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Book review: The Twilight of Human Rights Law by Eric A. Posner

 

Eric Posner in his book, The Twilight of Human Rights Law, seeks to explain why human rights law has failed. Eric Posner, a law professor at the University of Chicago, is skeptical of international law and applies a rationalist- realist approach to the questions of compliance (Antonov, 2016). He sets two objectives to be achieved by the discussion in his book. First, he sought to provide the reader with a general introduction to human rights law. Second, he sought to demonstrate that human rights law has failed to accomplish its intentions and that the treaties on human rights do not increase the respect for the rights they contain.

Posner claims that human rights treaties carry a heavy burden that is rarely met in most occasions especially given the significance that was attached to them since the twentieth century. He brings out distinctly the main challenges facing the human rights law. He points out the wide gap between the proclamations made by people and the practices in the human rights law and identifies the various difficulties that arise from the multiplicity of rights (Hannum, 2015). These are the main challenges that face human rights and need to be addressed immediately if the efforts to reduce the gap and enforce compliance are to bear fruits.

The first three chapters of The Twilight of Human Rights Law give a general outline of the international human rights law. Chapter one gives the history that begins with the pre-War intellectual rights-based foundations before it focuses on the post- War accounts of the United Nations system, the Cold War, and multiplicity of treaties on human rights. Chapter two discusses the existing formal human rights structures while describing prominent treaty regimes, mechanisms put in place by United Nations and the European regional system. In chapter three, Posner tackles the reason why states ratify the human rights treaties. He groups the states of the world into three: liberal-democratic, authoritarian and transitional. He states that there are different reasons why states enter into a treaty. Many states are mainly interest- driven and are motivated by the belief that a prominent treaty regime is too weak and therefore cannot influence the behavior of the acceding state.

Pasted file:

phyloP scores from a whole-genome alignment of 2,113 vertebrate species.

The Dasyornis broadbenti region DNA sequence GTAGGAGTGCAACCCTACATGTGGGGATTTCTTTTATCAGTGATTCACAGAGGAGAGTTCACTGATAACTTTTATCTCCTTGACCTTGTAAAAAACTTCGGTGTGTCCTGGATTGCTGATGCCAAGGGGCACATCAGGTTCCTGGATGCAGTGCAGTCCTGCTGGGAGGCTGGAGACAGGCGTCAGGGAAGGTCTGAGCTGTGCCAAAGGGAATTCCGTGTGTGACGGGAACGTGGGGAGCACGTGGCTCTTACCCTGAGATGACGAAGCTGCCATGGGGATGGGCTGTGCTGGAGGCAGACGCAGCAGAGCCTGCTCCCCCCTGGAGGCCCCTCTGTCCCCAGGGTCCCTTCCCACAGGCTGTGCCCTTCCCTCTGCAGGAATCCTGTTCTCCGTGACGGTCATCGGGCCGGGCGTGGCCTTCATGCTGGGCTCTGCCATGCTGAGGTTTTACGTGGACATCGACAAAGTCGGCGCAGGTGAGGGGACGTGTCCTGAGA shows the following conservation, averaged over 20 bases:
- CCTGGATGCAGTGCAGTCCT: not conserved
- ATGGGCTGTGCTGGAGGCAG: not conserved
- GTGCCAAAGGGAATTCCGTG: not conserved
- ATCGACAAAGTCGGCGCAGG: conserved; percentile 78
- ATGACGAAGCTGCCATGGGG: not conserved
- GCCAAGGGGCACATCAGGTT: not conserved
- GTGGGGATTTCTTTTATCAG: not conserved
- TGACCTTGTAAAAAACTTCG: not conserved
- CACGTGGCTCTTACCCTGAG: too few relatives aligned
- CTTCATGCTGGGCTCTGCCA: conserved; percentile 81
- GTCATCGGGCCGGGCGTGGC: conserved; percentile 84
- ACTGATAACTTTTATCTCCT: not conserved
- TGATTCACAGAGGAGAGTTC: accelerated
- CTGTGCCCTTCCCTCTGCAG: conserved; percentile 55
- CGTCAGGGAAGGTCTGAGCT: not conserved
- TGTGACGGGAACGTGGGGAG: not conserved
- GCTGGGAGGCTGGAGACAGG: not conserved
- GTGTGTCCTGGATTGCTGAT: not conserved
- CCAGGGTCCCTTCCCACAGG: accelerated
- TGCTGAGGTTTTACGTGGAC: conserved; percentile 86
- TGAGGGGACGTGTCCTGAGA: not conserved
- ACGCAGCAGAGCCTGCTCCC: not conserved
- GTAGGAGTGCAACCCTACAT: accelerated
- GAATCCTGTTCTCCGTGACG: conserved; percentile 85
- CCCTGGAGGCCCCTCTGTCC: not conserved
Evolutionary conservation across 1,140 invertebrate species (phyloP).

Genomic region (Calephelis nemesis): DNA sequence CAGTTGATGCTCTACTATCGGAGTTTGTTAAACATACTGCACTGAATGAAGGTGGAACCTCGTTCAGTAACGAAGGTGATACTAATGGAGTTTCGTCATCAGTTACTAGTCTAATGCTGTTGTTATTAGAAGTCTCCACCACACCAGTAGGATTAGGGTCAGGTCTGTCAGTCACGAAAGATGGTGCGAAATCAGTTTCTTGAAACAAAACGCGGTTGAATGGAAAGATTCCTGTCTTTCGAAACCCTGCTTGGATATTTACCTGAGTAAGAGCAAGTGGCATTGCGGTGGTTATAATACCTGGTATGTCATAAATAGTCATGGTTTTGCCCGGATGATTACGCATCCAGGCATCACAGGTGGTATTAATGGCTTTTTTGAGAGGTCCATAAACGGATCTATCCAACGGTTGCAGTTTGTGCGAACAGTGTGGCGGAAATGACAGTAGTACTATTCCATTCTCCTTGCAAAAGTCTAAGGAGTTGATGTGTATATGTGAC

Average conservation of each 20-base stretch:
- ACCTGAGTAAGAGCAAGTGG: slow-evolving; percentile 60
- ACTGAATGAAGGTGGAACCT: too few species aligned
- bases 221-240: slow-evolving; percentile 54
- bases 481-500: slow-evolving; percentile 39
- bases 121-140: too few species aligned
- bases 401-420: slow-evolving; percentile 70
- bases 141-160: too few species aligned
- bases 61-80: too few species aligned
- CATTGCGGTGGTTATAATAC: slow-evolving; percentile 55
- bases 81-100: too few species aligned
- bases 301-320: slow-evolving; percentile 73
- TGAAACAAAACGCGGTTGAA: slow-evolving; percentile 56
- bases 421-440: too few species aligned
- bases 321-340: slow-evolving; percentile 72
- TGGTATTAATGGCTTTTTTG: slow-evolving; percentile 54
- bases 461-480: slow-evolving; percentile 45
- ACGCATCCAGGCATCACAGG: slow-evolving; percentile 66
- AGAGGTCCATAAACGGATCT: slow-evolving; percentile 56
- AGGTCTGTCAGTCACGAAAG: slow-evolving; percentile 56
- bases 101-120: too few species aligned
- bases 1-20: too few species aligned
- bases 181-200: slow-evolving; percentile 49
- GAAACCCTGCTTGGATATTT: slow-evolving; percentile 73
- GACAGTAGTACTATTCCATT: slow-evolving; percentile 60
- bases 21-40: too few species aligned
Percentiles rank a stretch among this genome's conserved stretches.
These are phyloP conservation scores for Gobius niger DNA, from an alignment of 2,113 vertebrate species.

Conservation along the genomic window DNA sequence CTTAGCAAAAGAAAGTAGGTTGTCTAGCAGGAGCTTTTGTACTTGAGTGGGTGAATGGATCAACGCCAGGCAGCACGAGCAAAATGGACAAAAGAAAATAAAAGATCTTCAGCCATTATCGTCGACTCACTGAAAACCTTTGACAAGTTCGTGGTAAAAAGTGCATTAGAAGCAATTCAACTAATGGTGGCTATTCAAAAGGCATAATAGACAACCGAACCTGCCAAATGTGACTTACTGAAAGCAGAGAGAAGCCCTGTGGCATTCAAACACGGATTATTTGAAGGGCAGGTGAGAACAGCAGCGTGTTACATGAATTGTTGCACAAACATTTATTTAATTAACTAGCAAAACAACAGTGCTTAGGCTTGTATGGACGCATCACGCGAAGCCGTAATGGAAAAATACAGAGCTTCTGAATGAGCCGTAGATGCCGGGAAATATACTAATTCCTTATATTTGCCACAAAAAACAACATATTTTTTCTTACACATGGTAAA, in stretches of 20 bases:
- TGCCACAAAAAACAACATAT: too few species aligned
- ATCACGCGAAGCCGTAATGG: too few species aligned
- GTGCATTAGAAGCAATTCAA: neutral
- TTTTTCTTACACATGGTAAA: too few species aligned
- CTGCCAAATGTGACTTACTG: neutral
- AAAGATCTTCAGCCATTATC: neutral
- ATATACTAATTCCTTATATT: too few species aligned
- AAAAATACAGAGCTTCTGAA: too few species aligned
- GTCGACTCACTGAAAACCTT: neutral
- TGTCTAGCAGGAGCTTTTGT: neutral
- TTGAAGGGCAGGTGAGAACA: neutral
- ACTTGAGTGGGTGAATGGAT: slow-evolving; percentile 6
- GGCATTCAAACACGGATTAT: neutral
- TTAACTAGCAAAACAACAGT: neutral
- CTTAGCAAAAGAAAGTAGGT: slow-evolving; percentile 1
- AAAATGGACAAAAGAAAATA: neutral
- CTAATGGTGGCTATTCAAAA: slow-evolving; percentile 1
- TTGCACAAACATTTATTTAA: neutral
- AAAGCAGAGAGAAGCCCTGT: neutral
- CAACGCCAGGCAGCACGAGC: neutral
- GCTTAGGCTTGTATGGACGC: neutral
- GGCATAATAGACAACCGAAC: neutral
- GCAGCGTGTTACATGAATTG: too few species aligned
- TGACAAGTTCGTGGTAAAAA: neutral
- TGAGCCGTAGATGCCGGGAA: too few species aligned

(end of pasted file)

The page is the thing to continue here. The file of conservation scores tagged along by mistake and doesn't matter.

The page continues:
The substantive arguments of The Twilight of Human Rights Law influence Posner choice of introductory content to a great extent as reflected in the omission of alternative rights-based discourses that could lead to contradiction and less skepticism on the reasons as to why states would ratify human right treaties. He emphasizes the different interests that various states hold and how they appear to be in contravention of the commitments of formal rights and the extent to which multiplicity of the rights has led to great challenges in compliance. The extent to which these observations have succeeded in verifying Posner’s claim that human rights law has failed to achieve its objective is uncertain.